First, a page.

Then James and John, the sons of Zebedee, came to him. “Teacher,” they said, “we want you to do for us whatever we ask.” “What do you want me to do for you?” he asked. They replied, “Let one of us sit at your right and the other at your left in your glory.” Mark 10:35-37
I admit that, sometimes during my childhood, under some circumstances which might come about upon occasion, I was, at times, capable of being…the teacher’s pet. I do NOT admit to being crass about it, nor even intentionally manipulative about it. And I certainly never perfected the art in nearly the way(s) my younger daughter seems to have done so (sorry, Reno…cat’s out of the bag now I guess). But I will confess that, when one of my teachers may have favored me a little one way or another, I liked it…and may have even used it to my advantage at times. Whew! So glad to get that off my chest!
So, when I read about James and John and their not-so-secret desire for favored treatment with Jesus, I admit that I actually understand where they were coming from. Don’t act like you don’t get it. I know you do.
The truth about all of us is that we enjoy being favored. We relish special treatment. When the flight attendant comes to your seat in coach and informs you that you have been selected to enjoy a free upgrade into first class for this flight, you have no problem gathering your belongings and bouncing up to the comfy seats as if you deserve it. When the police officer pulls me over and has me on his radar doing 65 in a 55, and then tells me he is just going to give me …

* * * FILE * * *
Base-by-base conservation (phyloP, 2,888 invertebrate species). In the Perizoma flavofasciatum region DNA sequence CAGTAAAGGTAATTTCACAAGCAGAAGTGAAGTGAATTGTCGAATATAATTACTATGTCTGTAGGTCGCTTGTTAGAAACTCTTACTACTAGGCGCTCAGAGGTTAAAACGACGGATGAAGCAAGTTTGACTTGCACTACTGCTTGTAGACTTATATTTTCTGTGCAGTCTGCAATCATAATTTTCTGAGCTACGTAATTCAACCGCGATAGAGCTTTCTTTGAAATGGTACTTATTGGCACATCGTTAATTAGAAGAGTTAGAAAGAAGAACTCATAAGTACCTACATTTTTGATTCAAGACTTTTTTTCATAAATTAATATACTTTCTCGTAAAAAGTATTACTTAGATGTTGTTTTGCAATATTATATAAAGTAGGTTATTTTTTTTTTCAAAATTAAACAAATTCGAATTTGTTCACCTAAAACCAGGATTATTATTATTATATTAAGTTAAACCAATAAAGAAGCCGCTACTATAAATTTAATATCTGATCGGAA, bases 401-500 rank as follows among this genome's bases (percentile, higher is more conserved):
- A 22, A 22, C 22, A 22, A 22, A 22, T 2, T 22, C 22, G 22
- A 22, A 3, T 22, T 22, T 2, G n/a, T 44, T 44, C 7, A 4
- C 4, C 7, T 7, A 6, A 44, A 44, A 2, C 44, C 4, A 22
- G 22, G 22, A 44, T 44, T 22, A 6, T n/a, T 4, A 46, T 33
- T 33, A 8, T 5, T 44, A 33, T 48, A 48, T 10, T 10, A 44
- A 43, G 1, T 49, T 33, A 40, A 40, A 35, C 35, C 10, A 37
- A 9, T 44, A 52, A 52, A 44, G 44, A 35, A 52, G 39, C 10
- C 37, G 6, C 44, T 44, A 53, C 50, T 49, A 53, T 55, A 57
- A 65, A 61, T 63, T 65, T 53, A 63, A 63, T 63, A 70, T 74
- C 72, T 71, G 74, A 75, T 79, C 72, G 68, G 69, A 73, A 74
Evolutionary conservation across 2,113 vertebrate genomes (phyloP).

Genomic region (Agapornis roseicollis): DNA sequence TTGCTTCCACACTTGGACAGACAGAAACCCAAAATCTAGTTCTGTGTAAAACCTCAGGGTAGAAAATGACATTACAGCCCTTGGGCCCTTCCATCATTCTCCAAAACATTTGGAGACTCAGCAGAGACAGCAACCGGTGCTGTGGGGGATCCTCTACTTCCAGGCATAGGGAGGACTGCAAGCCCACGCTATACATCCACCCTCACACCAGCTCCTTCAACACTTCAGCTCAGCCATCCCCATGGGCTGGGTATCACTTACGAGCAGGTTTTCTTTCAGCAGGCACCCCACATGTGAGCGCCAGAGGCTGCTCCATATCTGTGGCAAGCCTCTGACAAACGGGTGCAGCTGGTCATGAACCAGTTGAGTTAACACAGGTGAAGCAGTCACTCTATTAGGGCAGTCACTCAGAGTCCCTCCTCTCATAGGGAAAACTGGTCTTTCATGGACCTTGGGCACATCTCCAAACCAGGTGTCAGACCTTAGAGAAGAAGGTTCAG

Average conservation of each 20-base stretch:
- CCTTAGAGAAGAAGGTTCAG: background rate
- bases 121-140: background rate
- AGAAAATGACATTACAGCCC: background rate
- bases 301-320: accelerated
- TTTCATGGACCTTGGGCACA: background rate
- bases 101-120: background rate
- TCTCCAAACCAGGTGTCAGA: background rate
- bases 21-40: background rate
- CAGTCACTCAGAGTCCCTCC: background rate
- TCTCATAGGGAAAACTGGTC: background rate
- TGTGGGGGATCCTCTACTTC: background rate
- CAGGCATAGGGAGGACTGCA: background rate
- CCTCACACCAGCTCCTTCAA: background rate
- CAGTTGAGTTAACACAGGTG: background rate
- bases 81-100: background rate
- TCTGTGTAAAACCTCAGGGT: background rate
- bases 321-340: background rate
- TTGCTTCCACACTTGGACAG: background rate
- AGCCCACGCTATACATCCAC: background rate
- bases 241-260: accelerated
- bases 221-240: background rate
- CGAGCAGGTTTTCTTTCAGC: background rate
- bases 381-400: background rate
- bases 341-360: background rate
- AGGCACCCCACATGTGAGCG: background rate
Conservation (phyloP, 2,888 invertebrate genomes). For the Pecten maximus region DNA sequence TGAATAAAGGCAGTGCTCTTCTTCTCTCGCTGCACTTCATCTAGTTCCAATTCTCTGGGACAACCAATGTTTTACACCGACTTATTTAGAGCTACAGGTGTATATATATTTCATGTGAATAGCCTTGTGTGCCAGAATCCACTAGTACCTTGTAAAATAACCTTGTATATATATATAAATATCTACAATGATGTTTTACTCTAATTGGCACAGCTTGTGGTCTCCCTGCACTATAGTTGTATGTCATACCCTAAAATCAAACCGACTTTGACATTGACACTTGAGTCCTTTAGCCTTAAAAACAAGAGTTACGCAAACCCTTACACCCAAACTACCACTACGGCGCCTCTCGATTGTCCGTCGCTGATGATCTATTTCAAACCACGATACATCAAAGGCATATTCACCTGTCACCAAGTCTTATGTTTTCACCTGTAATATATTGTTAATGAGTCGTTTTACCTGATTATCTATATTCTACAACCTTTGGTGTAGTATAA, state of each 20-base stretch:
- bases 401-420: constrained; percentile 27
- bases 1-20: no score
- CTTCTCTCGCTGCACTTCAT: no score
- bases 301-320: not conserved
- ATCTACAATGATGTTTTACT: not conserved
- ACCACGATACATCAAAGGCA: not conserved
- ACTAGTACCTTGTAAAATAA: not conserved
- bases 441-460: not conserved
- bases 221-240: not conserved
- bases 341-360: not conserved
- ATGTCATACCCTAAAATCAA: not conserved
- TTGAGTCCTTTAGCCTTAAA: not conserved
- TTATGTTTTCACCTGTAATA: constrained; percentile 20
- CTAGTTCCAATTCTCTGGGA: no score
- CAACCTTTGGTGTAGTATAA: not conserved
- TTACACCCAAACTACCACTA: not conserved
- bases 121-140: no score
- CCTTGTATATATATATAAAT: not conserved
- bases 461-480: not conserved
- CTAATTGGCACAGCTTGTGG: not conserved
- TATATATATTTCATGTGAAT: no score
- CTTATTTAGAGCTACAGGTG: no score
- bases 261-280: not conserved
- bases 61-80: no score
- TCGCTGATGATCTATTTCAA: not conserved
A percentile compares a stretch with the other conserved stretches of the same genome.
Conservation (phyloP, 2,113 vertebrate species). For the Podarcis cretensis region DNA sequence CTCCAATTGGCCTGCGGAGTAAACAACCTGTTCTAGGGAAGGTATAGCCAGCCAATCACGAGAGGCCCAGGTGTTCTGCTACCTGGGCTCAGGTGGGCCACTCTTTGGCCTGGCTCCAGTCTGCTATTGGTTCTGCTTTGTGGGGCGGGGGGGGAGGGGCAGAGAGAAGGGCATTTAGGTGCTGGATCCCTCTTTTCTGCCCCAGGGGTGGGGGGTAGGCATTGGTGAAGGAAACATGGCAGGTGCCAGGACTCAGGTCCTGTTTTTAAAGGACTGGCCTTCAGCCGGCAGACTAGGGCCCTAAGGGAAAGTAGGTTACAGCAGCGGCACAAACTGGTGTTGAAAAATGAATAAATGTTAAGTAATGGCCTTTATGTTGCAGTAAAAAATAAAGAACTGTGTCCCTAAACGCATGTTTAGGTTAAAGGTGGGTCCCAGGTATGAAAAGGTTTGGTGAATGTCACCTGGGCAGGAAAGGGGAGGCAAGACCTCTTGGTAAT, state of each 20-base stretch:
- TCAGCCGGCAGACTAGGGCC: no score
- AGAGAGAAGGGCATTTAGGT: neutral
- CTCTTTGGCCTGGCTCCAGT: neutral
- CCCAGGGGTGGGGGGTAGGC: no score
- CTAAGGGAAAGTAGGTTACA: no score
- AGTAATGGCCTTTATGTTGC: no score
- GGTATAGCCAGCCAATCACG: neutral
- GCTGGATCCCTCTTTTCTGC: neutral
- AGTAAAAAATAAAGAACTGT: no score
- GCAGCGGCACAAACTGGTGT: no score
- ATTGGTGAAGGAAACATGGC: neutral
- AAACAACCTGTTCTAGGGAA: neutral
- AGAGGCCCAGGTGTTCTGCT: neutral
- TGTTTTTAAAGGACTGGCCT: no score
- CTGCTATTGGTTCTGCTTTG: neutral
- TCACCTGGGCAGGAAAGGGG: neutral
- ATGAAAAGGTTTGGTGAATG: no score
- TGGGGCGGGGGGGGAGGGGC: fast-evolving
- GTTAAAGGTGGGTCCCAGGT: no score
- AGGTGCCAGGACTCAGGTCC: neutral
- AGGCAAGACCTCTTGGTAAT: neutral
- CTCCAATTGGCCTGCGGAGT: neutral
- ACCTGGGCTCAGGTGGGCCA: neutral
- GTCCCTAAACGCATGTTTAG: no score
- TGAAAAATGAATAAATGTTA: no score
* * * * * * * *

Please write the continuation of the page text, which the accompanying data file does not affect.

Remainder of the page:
Jesus looked at him and loved him. “One thing you lack,” he said. “Go, sell everything you have and give to the poor, and you will have treasure in heaven. Then come, follow me.” At this the man’s face fell. He went away sad, because he had great wealth. Jesus looked around and said to his disciples, “How hard it is for the rich to enter the kingdom of God!” The disciples were amazed at his words. But Jesus said again, “Children, how hard it is to enter the kingdom of God! It is easier for a camel to go through the eye of a needle than for someone who is rich to enter the kingdom of God.” The disciples were even more amazed, and said to each other, “Who then can be saved?” Jesus looked at them and said, “With man this is impossible, but not with God; all things are possible with God.” Mark 10:21-27
The story of the rich young ruler always convicts me. I suppose it should convict all of us in the American church, because we are so unbelievably wealthy, whether we know it or not. We all take our turns as the rich young ruler from time to time.
So, as I read this message with new found conviction, and as I start the process of genuine transformation this time around, what happens next in my mind is almost comical. It reminds me a little of this scene from the old Steve Martin movie, The Jerk:
That is exactly the conversation that goes through my head when I start “giving up” stuff for the Lord. When I look around and see how FILTHY RICH I am (by the world’s standards) and start asking myself what I would be willing …